Is it a bird? Is it a plane? Nope, it’s a Language Plateau!

When I tell people I’ve been studying Japanese for 5 years now, most of them expect me to be fluent. While this can be reasoned away with a short explanation of difficulties of Japanese for English speakers and my meager beginnings, there’s still a little voice in the back of my head whispering, Yes, but shouldn’t you be?

That voice has gotten progressively louder over the past two years as I’ve been taking proper (rigorous) courses in Japanese since freshman year of college and studying abroad in Japan. I took CET Osaka’s fourth year class last summer and passed with flying colors. While my conversational ability and listening comprehension sky-rocketed, my reading comprehension had not improved enough to land me in Yale’s fifth year Japanese class. However I did have a chance to audit the class and it wasn’t that I couldn’t understand the material, but it was that I couldn’t properly express my own opinions on more serious issues such as politics. So, sophomore year I took Yale’s fourth year Japanese class along with those who hadn’t studied abroad (ouch, my pride) in which I also performed relatively well because I invested so much time into memorizing kanji and writing example sentences like a good student. However it became pretty apparent that I was learning kanji and vocabulary to get the grade, not to dedicate those words to memory. I was reading to get the gist so I didn’t look dumb in class, not to deeply understand. I did enough to get by, but not  enough to make permanent improvement. To this I thought, “Well, my attention is so divided because I’m working on so many other classes/projects/clubs. I simply don’t have enough time right now…” It was easy to forgive myself when I was acing the class.

Now I’m studying abroad in Japan yet again and the error of my ways is glaringly apparent. Though technically I’ve taken fourth year Japanese twice I’m stuck in Nanzan’s fourth year Japanese class AGAIN. With people who just started learning Japanese two or three years ago (how do you like that cookin, pride?). I’m not doing poorly, but my performance hardly reflects the time and energy I’ve invested into Japanese thus far. In class I see kanji and grammar structures that I’ve seen before or that I used to know. If I have to learn how to present graphs and charts in Japanese one more time I think I’m gonna scream. I should be able to understand the news with high percent accuracy or give an impromptu speech on a familiar topic in class without it turning to gibberish halfway through.  My language learning experience now is one big deja vu: Haven’t I done this before?! Why haven’t I gotten it?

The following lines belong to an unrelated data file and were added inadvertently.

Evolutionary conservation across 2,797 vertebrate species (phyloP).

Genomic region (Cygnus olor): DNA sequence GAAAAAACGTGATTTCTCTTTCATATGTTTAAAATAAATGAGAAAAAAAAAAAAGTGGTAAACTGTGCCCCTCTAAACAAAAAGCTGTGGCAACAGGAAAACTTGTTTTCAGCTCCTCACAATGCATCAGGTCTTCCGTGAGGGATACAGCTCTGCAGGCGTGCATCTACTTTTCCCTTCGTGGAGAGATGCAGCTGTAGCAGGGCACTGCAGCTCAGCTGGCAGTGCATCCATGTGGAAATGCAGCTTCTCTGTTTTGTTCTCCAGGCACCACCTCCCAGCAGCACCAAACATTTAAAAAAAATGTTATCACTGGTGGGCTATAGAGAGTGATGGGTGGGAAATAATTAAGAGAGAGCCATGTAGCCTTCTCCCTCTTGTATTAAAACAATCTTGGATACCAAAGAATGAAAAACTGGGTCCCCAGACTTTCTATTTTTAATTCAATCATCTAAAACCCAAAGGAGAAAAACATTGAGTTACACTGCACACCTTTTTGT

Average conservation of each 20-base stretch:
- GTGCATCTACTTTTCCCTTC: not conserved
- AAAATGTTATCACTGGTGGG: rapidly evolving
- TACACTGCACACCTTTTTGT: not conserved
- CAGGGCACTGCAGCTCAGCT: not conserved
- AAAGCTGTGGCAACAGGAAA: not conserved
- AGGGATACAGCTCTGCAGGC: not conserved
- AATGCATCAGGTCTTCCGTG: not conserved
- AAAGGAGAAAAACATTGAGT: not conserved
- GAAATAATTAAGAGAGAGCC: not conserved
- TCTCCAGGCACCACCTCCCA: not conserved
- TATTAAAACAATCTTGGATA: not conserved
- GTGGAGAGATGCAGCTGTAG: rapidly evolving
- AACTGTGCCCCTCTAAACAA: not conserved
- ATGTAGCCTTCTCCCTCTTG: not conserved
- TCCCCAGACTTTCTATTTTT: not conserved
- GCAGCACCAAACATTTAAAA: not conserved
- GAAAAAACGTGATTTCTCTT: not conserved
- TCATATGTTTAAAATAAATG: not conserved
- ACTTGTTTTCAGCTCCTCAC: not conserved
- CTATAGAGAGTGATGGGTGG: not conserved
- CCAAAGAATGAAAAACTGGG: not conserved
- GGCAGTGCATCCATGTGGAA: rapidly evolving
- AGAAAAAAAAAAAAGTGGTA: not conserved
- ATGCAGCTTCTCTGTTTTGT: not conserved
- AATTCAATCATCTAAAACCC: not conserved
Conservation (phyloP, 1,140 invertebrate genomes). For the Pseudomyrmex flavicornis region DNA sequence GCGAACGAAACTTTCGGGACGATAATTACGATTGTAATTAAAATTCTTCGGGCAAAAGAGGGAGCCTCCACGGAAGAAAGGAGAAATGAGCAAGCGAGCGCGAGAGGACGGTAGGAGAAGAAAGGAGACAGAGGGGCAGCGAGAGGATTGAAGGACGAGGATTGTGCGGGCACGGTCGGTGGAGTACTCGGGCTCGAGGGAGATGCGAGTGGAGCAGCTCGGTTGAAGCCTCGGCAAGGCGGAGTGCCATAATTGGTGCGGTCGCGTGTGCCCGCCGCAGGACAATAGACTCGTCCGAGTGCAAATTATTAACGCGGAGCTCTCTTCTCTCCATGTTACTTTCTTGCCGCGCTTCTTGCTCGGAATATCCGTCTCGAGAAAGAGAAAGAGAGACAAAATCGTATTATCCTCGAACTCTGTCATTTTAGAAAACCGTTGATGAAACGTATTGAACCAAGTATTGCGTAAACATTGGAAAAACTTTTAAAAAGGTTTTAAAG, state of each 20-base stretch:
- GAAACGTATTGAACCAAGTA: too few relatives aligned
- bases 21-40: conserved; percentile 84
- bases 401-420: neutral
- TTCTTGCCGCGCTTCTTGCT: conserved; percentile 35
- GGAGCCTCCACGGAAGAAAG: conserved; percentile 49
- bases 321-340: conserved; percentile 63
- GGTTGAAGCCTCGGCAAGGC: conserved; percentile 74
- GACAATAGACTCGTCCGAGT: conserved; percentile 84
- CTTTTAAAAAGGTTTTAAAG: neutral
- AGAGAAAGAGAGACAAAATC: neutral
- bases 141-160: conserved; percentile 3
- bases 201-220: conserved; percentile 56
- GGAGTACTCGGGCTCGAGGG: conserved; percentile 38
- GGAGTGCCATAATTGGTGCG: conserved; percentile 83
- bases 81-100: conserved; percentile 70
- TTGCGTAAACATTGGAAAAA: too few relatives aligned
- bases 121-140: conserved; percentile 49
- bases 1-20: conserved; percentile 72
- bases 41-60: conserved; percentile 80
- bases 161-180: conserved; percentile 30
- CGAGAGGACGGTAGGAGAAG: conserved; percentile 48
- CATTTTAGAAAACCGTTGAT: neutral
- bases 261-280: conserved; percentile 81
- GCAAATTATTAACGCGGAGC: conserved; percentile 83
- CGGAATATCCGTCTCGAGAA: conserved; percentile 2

What am I doing wrong?

It’s sad that it took me this long to realize that I’d hit a language plateau and I’ve probably been stuck on one for the past calendar year despite taking more challenging classes. Thanks to our good friend Google, I learned that I’m not the only one who hit a brick wall in language learning. There are tons of personal blogs posts and academic-sounding articles (with graphs!) from people who have hit the same brick wall but after some self-reflection took a few steps back a deep breath, a nap, a bowl of Wheaties and vaulted themselves over it. I’ll spare you the inspirational details and cheesy motivations (if you want them, click here and here) but by surfing through these websites I’ve found a few useful things:

Japanese language learning has become routine. I have been stuck in a classroom the past two years taking kanji and vocabulary quizzes, reading short stories and articles aloud and answering reading comprehension questions. Sure, teachers are doing their absolute best to vary the material and projects (to include speeches presentations popular media, so on and so forth) and while it was challenging and new at first, once I mastered the motions to get through Japanese class, I figured my Japanese was good enough, so I subconsciously stopped trying to get better.

The general attitude during this “autopilot” mode is: My Japanese is good enough for the teacher and native speakers to understand the gist of what I’m saying, so that’s good enough. This attitude was only cemented last summer when I realized I knew enough Japanese to get by in Japan or watch a movie completely in Japanese. Wasn’t that the goal? No one in Japan expects my Japanese to be perfect and no one is going out of their way to talk to me about deeper topics like international politics, Japan’s aging population or social hierarchy, so why should I bother in the first place? I don’t even talk about those things in English.

Which leads to another good point mentioned in both articles: marginal benefit, and diminishing return: “The law of diminishing returns is actually taken from the field of economics, but when applied to language learning it means something like this: the more effort you put into learning a language over time, the smaller your increases in fluency become. The more time you invest, the smaller your returns on investment become.” (From Lingholic.com)

The Japanese I’ve been learning the last calendar year has been grammar, vocabulary and kanji found in newspapers or academic articles. As great as it is to learn these words for the sake of literacy, I simply don’t use the grammar in everyday conversations and especially because I don’t live in Japan, these are not kanji and vocabulary I would encounter on a daily basis. So I get less use (“return”) out of these words, and I’m more likely to forget them as opposed to basic vocab and grammar structures.  It’s like taking a step forward only to be pushed three or four back. And it sucks.